Here’s to snap-shots..

My name is Jodi Payne. Blonde hair, blue eyes, 5’3, a smile that shows teeth, a diamond stud in one nostril, a couple tattoos visible, a cross hanging from my chest. This me in a snap shot.

Now picture this. A little girl is sitting by a swing-set on the freshly cut grass. The sky is cloudy, in settles the light rain on a mid-July afternoon, sprinkles on the swing, droplets rolling down the metal frame. The little girl is crying, her eyebrows turned down and inward and mouth in a grimace. Her overalls snagged and shoe lace on her right sneaker untied. Her pigtails look lop-sided— one in a pink rubber band, one in yellow. Now the top of her blonde, mousy head is beginning to sparkle with little raindrops. She touches the side of her face as one small red line trickles from her nose onto her upper lip.

This is also me, four years old after I decided to play on the swing-set monkey bars in the rain. I slipped and hit my nose on the bar on the way down, making my nose bleed. This is also me, in a snap shot.

I could also show you other snap shots that would tell you other things about me. They could show you how much I adore— diverse people and places, telling and hearing stories. They could tell you about my family: my little brother who wants to work in the film industry or my mother who struggles with mental illness or my father who will soon retire from 25 years at a commercial airline company. They could show you how I love education— books, teaching, english, helping children learn how empowering it is to be able to read. They could tell you about where I have traveled, the ways I have wanted to grow and grow others through those moments. They could show you when I’ve listened to unheard voices, exposing my own privilege…and the times I’ve ignored them, abusing the power that I have.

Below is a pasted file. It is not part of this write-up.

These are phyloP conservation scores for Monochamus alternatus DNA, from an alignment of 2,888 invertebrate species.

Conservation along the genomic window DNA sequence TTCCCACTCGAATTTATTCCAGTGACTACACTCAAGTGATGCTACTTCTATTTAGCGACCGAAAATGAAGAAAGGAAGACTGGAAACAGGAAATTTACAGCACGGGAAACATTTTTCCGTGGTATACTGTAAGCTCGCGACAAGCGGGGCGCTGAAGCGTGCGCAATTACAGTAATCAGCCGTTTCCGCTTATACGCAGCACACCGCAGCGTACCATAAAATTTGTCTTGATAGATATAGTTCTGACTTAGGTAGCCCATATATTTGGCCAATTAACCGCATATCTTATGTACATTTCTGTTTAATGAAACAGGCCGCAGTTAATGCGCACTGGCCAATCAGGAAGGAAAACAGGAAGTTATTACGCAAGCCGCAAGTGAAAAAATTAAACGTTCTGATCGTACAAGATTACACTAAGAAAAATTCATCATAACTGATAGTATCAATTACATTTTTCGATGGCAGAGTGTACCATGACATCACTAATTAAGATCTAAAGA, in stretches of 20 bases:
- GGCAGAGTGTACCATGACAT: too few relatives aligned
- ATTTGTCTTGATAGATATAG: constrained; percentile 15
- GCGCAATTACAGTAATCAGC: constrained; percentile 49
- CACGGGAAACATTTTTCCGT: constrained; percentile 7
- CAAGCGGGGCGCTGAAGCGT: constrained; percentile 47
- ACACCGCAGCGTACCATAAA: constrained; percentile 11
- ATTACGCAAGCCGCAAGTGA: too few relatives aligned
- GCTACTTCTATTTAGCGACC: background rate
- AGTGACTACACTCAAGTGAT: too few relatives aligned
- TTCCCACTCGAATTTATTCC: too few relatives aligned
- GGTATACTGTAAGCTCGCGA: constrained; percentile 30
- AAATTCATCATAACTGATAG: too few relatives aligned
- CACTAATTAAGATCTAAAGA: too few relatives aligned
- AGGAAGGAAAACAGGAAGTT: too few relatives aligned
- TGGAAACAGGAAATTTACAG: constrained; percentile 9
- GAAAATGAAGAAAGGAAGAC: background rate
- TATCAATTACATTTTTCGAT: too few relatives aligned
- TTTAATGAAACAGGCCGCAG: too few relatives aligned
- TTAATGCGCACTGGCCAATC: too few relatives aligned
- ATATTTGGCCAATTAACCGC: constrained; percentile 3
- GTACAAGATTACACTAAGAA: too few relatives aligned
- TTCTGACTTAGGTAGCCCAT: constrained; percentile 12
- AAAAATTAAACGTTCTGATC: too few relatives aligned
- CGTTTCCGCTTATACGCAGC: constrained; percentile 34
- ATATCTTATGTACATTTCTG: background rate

I’m assuming you’ve heard of photography— how, as an art, it presents snap shots of time and history and tells the story through its lens by showing what has already existed. This blog works a little bit like that. I am in no way claiming to know the experiences of those who are not like me. The point is to be like the camera— honest, observant, a servant of the subject. I only seek to explore these experiences and to take a snap shot of them, to dig deeper into them and care enough about them to give pause. We reflect on what we see and what matters to us. I want this to matter. I want it to be reflected on. I view myself and my platform of privilege as a camera that allows me to act as a lens through which to look at the world. So it can be seen, so it can matter. My intention through this blog is to do that— to be a lens that lets people see multicultural experiences, to give voice to them without claiming to know them intimately.

Why poetry? Because it is art, it’s expressive, it allows people to be heard in a way that moves others— appeals deeply to the pathos of humanity and connects us through our capacity for feeling. Like a camera, it presents a snapshot in time— does not claim that experience, but permits it to be observed. And it is so different from other forms of writing that people are used to engaging with. I think poetry shows the camera lens, shows a moment in time unlike anything else. And it matters.

This blog is for young writers who aspire to know something deeper than themselves. It’s for the high schooler who perceives the lack of work that presents diverse experience. It’s for the youth that questions why poetry is important, what purpose it serves— why inclusion is important, what purpose it serves. It’s for the kid searching for something to resonate with…or maybe the complete opposite. If that’s you, keep reading. If it’s not, who knows, maybe there’s something here for you too.

So now that we’re acquainted, why don’t we move on, shall we? Let’s begin.


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